Both the Combo Box and List Box display a list of items for the user to select. I prefer the List Box, because you can several items even without clicking on the control. The Combo Box only shows one item at a time, until you click the control. Of course, if there isn’t room to display a List Box, then the Combo Box works fine.
When you click on the control button in the ribbon (or on the Forms toolbar in ancient Excel), the cursor turns into a crosshair, and you can draw your control just like drawing any other shape. In this example I’ve made two identical controls, one for each series we allow the user to highlight. You could display two list boxes side by side, two combo boxes side by side, two combo boxes one above the other, or any other arrangement that works in the available space on the worksheet.
Even if I’m using multiple controls, I usually make one and format it, then make as many copies as I need, either by using Copy and Paste or by Ctrl-dragging. After copying, I change specific formats (such as the cell link, below).
When you right click on a control and choose Format Control, you are presented with this dialog. In a combo box or list box, the input range contains the list of items displayed in the control. The cell link is the cell that contains the index number of the selected list item, starting with 1 for the first item in the list. This is how the index values in H10:H11 will be changed.
With the controls formatted and the formulas already in place, play with the controls and make sure the data changes as expected. Note that multiple controls can use the same cell link. Changing one control will change the value in the linked cell, and consequently change any other controls using this cell. Likewise, changing the value in the cell will change the setting in the control.
Building the Interactive Chart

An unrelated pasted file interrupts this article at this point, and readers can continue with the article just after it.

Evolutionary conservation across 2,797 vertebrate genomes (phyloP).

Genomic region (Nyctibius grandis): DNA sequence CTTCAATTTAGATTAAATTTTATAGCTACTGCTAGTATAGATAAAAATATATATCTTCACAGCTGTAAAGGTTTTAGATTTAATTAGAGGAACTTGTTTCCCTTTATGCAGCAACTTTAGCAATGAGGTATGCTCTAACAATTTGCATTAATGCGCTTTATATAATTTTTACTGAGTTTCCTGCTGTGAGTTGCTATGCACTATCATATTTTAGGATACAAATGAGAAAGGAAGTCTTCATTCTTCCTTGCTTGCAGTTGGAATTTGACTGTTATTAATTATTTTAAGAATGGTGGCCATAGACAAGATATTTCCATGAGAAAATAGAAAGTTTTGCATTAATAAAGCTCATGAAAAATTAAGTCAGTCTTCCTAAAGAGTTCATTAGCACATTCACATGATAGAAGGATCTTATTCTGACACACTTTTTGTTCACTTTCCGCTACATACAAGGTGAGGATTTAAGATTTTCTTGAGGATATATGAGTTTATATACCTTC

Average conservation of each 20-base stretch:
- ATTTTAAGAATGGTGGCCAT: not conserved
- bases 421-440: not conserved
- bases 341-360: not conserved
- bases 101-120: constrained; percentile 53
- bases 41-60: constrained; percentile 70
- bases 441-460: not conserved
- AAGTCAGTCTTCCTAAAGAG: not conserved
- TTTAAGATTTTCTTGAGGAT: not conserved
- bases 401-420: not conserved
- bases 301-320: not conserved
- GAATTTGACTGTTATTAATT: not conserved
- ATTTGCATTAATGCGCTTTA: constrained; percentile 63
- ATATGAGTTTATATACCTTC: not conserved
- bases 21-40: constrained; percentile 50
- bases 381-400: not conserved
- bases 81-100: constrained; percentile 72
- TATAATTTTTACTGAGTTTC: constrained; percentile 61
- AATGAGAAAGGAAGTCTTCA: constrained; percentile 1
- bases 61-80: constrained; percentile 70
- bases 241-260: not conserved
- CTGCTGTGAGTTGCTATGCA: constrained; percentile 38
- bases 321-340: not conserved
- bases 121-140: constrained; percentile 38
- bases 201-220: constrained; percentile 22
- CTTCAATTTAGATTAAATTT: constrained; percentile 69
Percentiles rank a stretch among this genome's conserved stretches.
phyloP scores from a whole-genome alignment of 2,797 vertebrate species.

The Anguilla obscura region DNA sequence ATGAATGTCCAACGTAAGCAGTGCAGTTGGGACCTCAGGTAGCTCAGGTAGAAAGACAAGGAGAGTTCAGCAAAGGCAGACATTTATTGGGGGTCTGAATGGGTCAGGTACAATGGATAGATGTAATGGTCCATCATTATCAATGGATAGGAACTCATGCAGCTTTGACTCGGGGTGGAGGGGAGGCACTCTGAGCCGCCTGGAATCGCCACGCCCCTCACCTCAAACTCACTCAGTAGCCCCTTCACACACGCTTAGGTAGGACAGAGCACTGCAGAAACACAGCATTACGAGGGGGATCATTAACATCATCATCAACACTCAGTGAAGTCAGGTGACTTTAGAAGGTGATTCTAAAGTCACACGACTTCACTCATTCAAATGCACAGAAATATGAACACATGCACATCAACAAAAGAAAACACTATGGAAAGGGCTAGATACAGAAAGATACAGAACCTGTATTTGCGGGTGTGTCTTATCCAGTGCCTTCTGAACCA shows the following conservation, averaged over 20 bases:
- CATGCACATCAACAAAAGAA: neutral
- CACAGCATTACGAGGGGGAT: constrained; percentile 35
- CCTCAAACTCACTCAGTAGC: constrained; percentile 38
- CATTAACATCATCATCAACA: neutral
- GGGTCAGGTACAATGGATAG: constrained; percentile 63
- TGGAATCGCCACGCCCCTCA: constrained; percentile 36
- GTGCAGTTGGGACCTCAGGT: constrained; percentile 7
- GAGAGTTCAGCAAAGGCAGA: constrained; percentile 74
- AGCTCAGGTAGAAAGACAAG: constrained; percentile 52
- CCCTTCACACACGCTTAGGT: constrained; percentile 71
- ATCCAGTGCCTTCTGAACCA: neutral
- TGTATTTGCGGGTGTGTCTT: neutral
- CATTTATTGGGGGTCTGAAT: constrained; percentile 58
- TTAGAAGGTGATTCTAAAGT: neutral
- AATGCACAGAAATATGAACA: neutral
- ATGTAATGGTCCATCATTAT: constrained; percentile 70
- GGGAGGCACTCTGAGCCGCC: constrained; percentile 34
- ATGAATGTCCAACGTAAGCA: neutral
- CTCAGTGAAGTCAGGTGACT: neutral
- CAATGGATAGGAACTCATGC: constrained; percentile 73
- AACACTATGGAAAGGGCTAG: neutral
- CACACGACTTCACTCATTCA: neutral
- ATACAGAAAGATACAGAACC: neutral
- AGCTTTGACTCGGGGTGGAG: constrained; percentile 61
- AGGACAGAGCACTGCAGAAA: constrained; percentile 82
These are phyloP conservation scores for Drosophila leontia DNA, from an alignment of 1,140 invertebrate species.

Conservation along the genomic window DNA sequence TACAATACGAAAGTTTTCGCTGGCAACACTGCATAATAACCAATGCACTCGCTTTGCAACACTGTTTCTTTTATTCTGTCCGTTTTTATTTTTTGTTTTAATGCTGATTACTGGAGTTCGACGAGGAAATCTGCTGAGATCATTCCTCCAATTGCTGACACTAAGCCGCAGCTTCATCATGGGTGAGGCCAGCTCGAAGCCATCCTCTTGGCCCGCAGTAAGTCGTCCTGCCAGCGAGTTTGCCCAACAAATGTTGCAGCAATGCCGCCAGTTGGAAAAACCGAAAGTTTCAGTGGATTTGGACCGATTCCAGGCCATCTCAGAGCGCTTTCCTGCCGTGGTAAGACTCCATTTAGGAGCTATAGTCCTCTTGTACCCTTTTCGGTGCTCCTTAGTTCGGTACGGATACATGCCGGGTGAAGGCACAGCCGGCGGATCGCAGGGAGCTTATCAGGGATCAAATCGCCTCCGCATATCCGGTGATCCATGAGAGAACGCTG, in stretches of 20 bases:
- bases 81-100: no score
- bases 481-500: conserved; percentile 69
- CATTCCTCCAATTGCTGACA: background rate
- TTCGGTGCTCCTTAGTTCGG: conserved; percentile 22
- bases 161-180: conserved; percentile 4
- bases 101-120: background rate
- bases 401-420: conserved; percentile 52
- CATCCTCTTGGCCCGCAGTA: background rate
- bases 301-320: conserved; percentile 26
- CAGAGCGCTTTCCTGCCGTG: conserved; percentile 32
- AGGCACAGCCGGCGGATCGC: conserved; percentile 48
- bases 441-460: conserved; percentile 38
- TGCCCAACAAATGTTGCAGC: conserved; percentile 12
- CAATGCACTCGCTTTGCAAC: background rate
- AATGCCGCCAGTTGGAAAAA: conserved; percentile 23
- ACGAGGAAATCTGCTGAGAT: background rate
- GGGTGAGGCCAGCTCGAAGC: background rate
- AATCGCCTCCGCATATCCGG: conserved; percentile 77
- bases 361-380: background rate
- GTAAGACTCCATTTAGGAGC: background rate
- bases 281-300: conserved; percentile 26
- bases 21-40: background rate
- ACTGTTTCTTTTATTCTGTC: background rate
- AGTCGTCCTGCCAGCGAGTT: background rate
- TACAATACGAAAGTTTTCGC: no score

The data and the controls are all set up, so now we create our charts. Select A1:G6, and insert a line chart. Resize and format the chart as appropriate.
Now format all the series to de-emphasize them. Thin lines, small markers, light gray color.
It’s easier to keep these gray series, and add duplicate series with bolder formatting for the series we want to highlight. The lighter data is hidden behind the bolder series.
To add the highlighted series, copy A9:G11, select the chart, and use Paste Special to add the data as new series, with the First Row and First Column check boxes both checked. Format these series to stand out compared to the light gray background data, and add a series name data label to the last point of each.
Now arrange the controls next to the chart. The list boxes have ugly black borders, but I hid them behind unfilled rectangles with light gray lines, and I colored the chart area border to match.
In fact, you can relate the list boxes to the appropriate highlighted series by coloring the gray rectangles around the list boxes to match the series.
Using the Interactive Chart
The user can now highlight and compare two series, without interference from the rest of the data which is still shown in the chart. If no other series are selected in the list boxes (or combo boxes), the corresponding data values are all #N/A, so the points don’t even appear in the chart.
Any two series can be selected for comparison. Note how easily the opposite trends of series gamma and epsilon can be seen in this chart. In the original line chart it was very difficult to resolve these series, because the other series were not de-emphasized by shading them gray. Yet here we can still see where these two series lie compared to the overall spread of the data.